It may happen that through some mutual acquaintance a girl without a home of her own, and with marriage in prospect, is glad, for a small salary, to act as companion to a married woman alone during the day, save for the one maidservant. In this way a practical acquaintance with housekeeping is obtained. Some satisfactory engagements of this kind have come to the writer's notice.
Companion - Housekeepers
There are still to be found posts as companion-housekeepers to elderly men, usually widowers of the middle class, and the duties may or may not include those of a working housekeeper. They are undertaken only by middle-aged women, and cannot be regarded as mere companionships. But everywhere the occupation of the companion pure and simple, as it existed fifty years ago, has passed away. It is combined with others, requiring definite training along certain lines.
Consider, for instance, the work of the companion-governess, or the companion-chaperon to a girl with an invalid mother or none at all. She is a woman who has spent years in arduous study and the perfecting of her music, painting, and foreign languages, a woman of good birth and breeding, accustomed to entertain and to take part in social functions. She may have been governess for several years to the girl or girls she now takes in charge socially, and she enters the career of companionship through a widely different door from that of the housekeeper. Her duties are far less arduous than those of the governess, but require much tact, and exceptional personal qualifications for influencing and guiding the young girl just out of the schoolroom.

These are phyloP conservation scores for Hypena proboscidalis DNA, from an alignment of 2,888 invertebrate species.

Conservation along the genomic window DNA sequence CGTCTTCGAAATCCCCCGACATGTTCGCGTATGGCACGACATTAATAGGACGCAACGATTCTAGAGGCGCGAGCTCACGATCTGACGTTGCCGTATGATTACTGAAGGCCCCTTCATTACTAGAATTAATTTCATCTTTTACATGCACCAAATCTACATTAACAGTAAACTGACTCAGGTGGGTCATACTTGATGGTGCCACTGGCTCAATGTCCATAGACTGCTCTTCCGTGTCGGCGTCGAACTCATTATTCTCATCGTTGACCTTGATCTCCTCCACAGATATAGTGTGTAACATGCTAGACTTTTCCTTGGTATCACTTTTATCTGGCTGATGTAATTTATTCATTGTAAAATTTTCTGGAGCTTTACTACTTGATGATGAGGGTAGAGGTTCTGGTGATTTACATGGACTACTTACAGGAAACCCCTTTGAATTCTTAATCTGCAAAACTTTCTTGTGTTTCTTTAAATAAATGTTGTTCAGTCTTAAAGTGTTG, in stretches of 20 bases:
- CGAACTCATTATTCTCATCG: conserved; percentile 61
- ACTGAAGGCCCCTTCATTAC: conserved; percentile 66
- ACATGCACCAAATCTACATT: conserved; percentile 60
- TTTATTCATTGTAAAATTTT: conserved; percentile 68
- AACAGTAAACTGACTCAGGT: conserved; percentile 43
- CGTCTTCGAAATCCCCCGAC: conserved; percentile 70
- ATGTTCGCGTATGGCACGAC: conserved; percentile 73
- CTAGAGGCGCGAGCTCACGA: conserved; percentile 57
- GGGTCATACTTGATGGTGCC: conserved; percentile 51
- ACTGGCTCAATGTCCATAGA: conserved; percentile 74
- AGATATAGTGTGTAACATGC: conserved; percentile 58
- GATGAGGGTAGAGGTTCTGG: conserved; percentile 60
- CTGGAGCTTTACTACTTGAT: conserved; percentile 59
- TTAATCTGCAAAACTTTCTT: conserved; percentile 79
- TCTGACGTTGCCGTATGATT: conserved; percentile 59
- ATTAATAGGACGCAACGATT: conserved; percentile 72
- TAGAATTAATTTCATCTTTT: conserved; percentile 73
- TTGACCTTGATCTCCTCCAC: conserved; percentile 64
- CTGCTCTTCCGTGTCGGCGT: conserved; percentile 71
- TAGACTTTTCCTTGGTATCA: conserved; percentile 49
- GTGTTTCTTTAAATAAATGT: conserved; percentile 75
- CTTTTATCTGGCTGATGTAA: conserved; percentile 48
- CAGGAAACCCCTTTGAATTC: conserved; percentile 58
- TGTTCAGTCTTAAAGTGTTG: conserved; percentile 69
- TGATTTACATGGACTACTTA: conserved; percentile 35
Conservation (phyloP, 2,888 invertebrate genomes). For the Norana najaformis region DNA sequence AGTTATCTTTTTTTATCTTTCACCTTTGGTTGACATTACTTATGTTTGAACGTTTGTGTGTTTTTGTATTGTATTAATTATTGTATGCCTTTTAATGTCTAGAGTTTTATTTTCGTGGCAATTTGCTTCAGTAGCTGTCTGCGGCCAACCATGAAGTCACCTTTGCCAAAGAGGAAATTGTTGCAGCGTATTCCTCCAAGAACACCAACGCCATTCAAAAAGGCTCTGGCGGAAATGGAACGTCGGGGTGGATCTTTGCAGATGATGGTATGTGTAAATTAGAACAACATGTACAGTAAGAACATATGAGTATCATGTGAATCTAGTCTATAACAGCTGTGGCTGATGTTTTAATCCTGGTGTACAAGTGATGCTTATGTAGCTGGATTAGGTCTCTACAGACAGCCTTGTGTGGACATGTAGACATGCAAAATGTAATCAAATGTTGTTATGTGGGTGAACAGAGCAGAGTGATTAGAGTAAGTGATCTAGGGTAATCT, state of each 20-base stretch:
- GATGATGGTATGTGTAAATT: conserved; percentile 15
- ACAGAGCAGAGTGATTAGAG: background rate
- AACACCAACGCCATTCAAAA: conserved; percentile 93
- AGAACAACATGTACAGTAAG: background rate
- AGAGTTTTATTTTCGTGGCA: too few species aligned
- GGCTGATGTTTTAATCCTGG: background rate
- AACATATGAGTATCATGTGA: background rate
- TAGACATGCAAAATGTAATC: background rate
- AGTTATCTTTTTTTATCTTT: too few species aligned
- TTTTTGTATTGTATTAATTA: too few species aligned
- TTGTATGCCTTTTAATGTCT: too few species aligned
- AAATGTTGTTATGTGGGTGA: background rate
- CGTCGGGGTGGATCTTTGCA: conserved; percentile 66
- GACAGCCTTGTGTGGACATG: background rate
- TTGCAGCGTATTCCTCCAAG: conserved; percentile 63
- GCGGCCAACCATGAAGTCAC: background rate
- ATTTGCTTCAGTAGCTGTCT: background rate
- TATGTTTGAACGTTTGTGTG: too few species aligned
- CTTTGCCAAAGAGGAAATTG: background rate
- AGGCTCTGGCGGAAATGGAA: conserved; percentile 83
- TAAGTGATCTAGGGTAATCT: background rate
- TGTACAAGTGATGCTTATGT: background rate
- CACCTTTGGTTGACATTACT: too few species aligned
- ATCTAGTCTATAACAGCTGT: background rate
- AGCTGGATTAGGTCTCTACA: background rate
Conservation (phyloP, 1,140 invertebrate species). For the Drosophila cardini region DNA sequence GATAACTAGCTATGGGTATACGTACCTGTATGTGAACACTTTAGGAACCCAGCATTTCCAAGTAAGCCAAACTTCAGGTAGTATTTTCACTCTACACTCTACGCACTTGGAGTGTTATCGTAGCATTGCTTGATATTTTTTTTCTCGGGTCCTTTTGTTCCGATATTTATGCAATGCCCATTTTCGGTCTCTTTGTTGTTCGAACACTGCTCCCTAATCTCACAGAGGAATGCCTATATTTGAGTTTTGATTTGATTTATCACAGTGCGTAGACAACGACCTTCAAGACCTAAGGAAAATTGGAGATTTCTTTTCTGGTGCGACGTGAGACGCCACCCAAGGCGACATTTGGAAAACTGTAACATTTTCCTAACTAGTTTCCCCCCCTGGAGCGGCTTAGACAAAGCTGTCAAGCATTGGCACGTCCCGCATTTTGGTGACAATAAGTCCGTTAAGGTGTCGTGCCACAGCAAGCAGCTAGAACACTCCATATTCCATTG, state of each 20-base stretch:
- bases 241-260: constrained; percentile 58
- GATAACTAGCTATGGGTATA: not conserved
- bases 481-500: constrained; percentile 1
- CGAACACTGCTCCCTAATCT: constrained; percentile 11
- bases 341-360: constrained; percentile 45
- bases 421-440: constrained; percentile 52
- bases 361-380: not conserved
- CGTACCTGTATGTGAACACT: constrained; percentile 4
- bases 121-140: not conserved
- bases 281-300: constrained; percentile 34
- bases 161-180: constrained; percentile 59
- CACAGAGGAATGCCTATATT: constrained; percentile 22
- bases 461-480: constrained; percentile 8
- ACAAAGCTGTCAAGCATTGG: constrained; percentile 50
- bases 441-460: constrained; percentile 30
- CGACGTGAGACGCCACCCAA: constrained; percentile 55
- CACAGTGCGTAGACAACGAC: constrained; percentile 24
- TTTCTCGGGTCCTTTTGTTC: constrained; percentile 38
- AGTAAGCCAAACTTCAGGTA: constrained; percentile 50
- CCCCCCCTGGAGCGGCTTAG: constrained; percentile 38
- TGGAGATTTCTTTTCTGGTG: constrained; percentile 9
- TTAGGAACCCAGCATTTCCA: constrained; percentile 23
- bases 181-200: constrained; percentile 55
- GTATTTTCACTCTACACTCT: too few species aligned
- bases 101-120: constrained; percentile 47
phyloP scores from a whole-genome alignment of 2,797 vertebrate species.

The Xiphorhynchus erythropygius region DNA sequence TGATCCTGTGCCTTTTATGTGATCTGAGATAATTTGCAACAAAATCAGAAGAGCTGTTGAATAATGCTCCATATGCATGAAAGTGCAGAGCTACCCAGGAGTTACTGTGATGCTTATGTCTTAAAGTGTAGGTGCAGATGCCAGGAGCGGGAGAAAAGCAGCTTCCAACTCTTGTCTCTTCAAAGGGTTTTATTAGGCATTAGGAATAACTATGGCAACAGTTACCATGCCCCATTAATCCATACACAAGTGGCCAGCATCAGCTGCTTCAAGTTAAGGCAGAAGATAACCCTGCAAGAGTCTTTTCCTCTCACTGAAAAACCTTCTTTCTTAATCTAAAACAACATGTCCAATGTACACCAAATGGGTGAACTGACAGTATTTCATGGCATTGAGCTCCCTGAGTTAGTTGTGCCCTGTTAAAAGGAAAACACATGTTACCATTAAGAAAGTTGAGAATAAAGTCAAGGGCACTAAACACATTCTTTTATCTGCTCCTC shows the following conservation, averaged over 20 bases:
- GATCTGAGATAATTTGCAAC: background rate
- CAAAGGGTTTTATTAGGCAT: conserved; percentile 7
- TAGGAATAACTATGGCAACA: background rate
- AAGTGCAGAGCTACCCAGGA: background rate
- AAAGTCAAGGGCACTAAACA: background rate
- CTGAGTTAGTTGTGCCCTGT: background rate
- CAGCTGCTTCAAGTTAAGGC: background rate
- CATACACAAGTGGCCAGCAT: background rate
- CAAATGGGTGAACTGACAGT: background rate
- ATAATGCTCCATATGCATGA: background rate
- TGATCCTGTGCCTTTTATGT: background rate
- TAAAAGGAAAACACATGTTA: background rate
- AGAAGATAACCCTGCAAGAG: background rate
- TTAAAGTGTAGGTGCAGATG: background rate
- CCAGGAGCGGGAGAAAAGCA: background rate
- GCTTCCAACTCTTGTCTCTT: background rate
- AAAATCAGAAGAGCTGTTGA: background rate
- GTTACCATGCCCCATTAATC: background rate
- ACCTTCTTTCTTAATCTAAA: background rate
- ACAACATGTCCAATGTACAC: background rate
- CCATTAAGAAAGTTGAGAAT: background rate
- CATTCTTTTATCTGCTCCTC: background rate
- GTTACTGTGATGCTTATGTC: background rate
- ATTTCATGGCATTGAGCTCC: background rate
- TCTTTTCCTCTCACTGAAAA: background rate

It may happen to fall to her lot to travel with the girl, and then her acquaintance with French, German, or Italian, and with tourist haunts is valuable. Good salaries are sometimes obtained by one acting as travelling companion to girls of Colonial or American birth travelling in Europe for a few months ; but the travelling companionships most advertised in the daily papers are usually inserted by women who wish for the company of those willing to share expenses, and have no salary attached. When personal services are rendered, a wealthy • woman takes with her a maid or attendant-nurse. Posts as travelling companions are much sought after, particularly by those who have had some experience of Continental life and foreign ways.